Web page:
Tree Lungwort (Lichen) – Lobaria Pulmonaria: Medicinal & Alternative Uses of the Sign of a Healthy Forest

This isn’t the herb lungwort, which we’ll be covering next month. This is a very special lichen also called lungwort. Tree lungwort AKA lung lichen (Lobaria pulmonaria) wowed me the instant I saw it. This is a large distinct lichen, named after its pulmonary appearance. I first spotted it on a tree in damp woods …

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Leatherleaf – Chamaedaphne Calyculata: Edible & Alt Uses of the Sun Tea of Wild Plants

Leatherleaf – Chamaedaphne calyculata

Leatherleaf (chamaedaphne calyculata) is common around Haliburton, Ontario, in bogs and on the edges of wetlands. This shrubby evergreen plant is often walked past, but if you notice it and get close you may see its white bell shaped flowers covered in ants. If you see leatherleaf, you’re in a wetland! The flowers may remind …

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Canadian Yew – Taxus Canadensis: Heartstopper of Not So Edible & Medicinal Wild Plants

Canadian Yew - Taxus Canadensis

In Chippewa, ne’bagandag’ meaning “it is one-sided”. Yew is an important shrub to know if you’re going to forage conifers. It’s trendy to make teas out of evergreens like spruce or cedar, but just a cupful of fresh yew leaves can actually kill you. While parts of yew have been used both for edible and medicinal …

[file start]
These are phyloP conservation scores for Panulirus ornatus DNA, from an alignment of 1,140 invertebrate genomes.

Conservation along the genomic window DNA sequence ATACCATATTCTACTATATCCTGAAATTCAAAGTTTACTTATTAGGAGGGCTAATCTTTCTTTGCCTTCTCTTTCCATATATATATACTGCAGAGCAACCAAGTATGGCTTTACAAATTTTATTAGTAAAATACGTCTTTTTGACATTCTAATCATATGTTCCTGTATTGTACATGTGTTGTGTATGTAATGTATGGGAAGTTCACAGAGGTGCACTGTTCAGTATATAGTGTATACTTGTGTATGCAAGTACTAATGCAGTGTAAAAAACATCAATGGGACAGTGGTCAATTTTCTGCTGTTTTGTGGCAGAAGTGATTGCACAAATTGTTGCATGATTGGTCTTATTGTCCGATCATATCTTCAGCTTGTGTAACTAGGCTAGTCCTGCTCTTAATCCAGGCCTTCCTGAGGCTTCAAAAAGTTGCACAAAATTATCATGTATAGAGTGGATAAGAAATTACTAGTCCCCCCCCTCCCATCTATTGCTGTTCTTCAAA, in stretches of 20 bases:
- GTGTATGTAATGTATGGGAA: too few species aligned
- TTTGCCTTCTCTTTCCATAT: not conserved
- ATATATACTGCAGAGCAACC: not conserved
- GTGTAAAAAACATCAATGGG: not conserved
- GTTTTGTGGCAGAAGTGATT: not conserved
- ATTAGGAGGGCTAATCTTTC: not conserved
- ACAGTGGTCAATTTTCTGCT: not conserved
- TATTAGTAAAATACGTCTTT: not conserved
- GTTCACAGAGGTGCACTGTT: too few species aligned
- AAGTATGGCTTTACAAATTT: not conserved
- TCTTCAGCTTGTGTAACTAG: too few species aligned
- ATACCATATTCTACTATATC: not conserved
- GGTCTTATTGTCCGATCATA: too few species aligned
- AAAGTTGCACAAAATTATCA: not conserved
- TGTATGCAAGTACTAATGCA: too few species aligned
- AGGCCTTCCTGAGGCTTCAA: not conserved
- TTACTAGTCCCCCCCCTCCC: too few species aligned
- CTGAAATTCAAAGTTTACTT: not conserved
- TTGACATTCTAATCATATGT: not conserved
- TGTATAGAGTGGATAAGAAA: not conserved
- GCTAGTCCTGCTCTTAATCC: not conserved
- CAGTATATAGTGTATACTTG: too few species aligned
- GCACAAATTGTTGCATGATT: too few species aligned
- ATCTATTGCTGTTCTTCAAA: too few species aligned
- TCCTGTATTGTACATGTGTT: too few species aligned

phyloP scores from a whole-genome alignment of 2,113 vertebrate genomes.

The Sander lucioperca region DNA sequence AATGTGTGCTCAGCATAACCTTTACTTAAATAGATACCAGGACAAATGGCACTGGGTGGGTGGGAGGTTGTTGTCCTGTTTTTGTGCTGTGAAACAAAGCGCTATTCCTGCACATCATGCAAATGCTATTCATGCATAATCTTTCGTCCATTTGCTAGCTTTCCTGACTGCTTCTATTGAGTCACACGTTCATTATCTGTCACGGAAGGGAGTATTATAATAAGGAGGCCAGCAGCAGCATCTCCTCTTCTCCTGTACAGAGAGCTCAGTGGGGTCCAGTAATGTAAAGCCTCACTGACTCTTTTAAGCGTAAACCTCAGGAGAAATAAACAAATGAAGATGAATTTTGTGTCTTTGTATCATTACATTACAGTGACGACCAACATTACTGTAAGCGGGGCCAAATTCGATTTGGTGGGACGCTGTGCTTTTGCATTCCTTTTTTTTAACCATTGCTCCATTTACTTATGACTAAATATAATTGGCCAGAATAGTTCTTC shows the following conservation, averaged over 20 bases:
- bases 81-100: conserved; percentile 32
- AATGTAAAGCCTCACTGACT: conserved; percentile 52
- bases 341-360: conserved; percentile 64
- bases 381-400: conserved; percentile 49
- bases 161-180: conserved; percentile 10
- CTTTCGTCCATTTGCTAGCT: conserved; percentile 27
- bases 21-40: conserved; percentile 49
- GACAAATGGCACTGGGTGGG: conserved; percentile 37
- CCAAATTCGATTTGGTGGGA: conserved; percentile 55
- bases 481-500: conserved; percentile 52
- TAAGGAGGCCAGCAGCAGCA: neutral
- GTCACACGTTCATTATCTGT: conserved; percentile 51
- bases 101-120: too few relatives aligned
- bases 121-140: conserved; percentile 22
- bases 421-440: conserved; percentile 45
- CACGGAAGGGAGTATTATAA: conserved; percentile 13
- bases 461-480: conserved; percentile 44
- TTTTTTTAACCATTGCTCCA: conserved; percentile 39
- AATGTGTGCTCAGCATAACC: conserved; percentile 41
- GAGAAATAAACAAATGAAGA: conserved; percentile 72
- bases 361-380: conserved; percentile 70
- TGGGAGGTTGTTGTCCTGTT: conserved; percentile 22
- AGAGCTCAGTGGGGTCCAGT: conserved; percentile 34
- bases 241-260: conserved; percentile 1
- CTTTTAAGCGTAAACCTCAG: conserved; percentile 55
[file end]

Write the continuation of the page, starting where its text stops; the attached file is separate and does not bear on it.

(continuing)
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Bunchberry – Cornus Canadensis: Edible & Medicinal Uses of the Little Dogwood of Wild Plants

Bunchberry – Cornus Canadensis

In Chippewa, caca’gomin or spelled zhakaagomin, bunchberry (cornus canadensis) is a small, creeping dogwood. And just like the other native dogwoods, it’s a great nectar and pollen plant and somewhat of an edible and medicinal plant for humans too. Bunchberry (cornus canadensis) is common around cottage country, Ontario. This dogwood likes wet and cool deciduous and …

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Fire Cherry – Prunus Pensylvanica: Edible & Medicinal Uses of the Bird Cherry of Wild Plants

Fire Cherry - Prunus Pensylvanica

We’ve covered almost every native cherry in Ontario and this fire cherry, also called bird cherry for one, is no exception to the fact prunus spp. are fantastic for birds and other wildlife. And not just jam! Pin cherry / Fire cherry (prunus pensylvanica) was common along roadsides, woodland slopes, lake banks, and stream banks …

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Mountain-Ashes – Sorbus SPP.: Edible & Medicinal Uses of the Rose Tree of Wild Plants

Mountain-Ashes - Sorbus SPP.

In Ojibwe, makominagaawanzh, mountain ash isn’t a true ash tree, but a rose family tree. It’s one of a few edible and medicinal plants with berries that look like tiny apples. Mountain-ashes are called sorb apples for short. When Haliburton Flora was compiled, mountain ash (sorbus Americana) was fairly common on wet or moist lakeshores, and …

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